Animal bites are an important cause of mortality through­out the world and present a major public health problem in Iran. Therefore, the present study was designed to address epidemiological profile of animal bitten cases in Nahavand district and their geographic distribu­tion with delay in post-exposure prophylaxis. The results of this study show that the distribution of animal bites differed according to certain characteristics of the victims. Further, an investigation of the factors adversely af­fecting timely anti-rabies treatment showed that the Season of bite and number of injuries were related to delays in treatment.  It should be noted that our find findings are consistent with those of previous epidemiological studies in other regions which stated that the PEP of the individual cases is not desirable yet [9]. Although there are no global estimates of animal bite incidence, the WHO reported that dogs are responsible for over 90% of the reported cases of rabies [2].  In the present study, 75.1% of our cases were victims of dog bites while 65.1% were of domestic dogs. These data are in agreement with those reported in the literatures which confirm that the most animal bites are from dogs [10-12] . The same findings have been reported from other country [13]. There was also a significant correlation between delayed PEP and type of Season of bite. In concordance with a similar study [5]. According to our finding, a significant relationship was observed between delayed PEP and number of injuries. This variable has not yet been studied in other studies. But we did not find a significant relationship between PEP, gender, residency, injury status and time of bite.  In a similar study to determine the delay in post-exposure prophylaxis and associated factors among people bitten by animals in the Northeast of Iran,  but they did not find a significant relationship between PEP gender, residency and injury status [4, 14].  In this study the highest cases of animal bites in three years in the spring and summer seasons. Animal bites are more common in spring and summer due to agricultural activities, livestock, more traffic and more people out of the house. The present study showed that during the study period, 1448 cases of animal bites (Incidence of 242 in 100 000) were reported. Another study carried out in one of the prov­inces in west Iran (Hamadan province) showed that 425 cases of animal bites were reported from February 2011 to February 2012 [4]. Furthermore, the study by Khazaei et al., [5]. Another study in Quechan city in 2013 reported an incidence of 442 animal bites per 100 000 people [15].  The number of animal bites in Nahavand district increased during the study years, and during the study period was include 1448 cases of animal biting. The incidence of bites in the city increased from to 242 per 100,000. Because incidence rate of animal bites in Nahavand district is high, it is essential that provide an appropriate intervention programs to prevent and reduce the incidence of animal bites, especially in the rural young men and students and with emphasis on immunization the pets. In this research, we were unable to collect other variables such as educational level or socio-economic status due to the retrospective design of the study, and this was and this was considered as a limitation of this study.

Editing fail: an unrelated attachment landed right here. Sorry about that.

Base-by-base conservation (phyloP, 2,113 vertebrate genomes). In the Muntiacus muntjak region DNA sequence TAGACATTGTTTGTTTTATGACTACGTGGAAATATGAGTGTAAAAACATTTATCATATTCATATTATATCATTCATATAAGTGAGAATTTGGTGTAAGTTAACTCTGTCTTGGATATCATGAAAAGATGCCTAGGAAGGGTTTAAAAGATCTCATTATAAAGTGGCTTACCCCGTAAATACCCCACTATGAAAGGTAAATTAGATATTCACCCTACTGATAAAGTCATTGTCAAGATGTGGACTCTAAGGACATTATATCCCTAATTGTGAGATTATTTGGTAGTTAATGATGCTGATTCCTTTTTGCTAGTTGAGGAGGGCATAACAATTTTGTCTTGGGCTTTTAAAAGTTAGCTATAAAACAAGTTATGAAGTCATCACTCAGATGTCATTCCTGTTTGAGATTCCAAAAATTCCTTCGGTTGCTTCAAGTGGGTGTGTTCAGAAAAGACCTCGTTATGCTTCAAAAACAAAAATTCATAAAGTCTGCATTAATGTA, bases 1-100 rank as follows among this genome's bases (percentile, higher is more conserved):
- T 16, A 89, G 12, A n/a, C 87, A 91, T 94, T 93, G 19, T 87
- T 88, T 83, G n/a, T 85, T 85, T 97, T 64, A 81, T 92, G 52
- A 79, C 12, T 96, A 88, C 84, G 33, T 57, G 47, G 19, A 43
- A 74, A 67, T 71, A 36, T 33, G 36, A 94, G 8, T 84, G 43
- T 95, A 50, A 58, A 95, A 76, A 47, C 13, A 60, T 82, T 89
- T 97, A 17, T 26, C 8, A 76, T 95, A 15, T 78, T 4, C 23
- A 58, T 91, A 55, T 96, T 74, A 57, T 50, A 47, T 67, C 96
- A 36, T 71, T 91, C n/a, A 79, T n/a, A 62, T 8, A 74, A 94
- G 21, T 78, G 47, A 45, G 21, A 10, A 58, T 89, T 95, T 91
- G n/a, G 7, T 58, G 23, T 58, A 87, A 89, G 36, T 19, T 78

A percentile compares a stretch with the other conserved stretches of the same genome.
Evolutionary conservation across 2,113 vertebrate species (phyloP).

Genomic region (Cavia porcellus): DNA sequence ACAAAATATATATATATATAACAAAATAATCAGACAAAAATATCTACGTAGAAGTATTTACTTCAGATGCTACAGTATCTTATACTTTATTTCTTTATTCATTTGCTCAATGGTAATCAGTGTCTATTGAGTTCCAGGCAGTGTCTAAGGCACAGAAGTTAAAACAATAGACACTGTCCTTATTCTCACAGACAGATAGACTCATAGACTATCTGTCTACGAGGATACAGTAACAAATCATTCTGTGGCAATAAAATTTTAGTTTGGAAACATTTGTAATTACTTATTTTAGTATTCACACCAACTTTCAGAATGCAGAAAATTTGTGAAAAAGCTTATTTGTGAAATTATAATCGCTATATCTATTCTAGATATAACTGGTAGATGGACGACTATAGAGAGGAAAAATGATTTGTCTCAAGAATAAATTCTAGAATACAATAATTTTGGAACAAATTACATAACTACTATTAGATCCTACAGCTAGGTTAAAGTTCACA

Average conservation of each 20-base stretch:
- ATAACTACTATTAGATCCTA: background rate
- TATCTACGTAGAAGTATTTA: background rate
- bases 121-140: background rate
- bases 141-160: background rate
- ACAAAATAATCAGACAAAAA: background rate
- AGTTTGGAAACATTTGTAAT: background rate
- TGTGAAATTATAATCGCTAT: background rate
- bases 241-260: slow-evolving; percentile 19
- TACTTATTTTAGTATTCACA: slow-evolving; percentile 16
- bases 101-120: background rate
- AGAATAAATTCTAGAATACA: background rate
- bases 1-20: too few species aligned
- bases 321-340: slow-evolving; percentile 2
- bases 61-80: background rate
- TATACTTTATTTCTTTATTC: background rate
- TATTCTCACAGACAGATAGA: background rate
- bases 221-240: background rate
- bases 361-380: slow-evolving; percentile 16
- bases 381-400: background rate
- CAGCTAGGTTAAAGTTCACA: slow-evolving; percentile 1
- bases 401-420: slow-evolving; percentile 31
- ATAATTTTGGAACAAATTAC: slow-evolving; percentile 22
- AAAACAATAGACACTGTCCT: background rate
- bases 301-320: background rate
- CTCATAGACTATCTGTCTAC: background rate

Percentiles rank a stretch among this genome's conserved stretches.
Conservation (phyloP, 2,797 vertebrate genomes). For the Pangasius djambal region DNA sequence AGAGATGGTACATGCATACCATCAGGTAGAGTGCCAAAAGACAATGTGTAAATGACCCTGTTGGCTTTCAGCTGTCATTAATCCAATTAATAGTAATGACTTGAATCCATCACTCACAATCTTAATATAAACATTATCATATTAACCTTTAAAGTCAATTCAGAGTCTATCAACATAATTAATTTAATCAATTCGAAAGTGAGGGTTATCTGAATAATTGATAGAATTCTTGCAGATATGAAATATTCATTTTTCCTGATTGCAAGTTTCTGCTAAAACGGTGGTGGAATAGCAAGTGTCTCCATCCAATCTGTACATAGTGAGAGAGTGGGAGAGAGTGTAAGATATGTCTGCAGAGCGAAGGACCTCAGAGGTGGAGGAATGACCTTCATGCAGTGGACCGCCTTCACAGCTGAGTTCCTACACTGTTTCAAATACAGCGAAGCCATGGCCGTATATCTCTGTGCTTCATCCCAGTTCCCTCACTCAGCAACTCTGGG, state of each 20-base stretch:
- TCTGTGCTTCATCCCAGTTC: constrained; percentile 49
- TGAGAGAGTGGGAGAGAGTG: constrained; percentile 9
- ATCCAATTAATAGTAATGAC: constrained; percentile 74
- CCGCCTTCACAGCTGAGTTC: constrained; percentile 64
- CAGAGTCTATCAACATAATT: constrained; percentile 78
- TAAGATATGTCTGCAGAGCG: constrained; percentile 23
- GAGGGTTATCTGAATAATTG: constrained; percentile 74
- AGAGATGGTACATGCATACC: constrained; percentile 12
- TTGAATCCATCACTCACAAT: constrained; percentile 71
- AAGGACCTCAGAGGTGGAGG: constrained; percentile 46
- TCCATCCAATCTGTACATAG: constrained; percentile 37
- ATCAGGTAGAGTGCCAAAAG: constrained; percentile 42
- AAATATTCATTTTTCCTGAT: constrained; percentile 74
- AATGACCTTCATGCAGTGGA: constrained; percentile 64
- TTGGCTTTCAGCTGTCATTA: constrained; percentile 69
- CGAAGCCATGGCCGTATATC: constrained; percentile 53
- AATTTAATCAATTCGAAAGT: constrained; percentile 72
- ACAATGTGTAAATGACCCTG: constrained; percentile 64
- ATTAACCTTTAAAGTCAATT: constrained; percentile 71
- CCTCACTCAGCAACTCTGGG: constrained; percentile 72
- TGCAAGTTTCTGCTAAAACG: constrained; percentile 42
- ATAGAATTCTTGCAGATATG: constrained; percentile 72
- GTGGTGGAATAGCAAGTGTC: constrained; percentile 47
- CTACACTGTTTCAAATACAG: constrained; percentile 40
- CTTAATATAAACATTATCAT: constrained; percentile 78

However, the present study was retrospective and we did not have access to data on other important variables such as educational level, the distance between the victims and anti-rabies medical centers and socio-economic status of animal bite victims. Therefore, lack of access to these factors can be regarded as limitations of the present study.

In summary we found that the majority of bites were occurred in males, and 16-30 age groups. According to the occupational status the bitted subjects more prevalent in students, housekeepers and farmers. Moreover, majority of animal biting were attributed to dogs and cats. Animal biting in the autumn and person who have been bitten 4 times or more were more likely to less delay in PEP than cases with one bite injury and cases in spring season, respectively. Provincial and local authorities of Nahavand district should considered preventive activities and educational interventions to reduce animal biting and provide timely prophylaxis.




We would also like to thank the health expert of the Rabies Treatment Center in Nahavand health canter who collaborated in data collection.


Conflict of interest: The authors declare that there is no conflict of interest.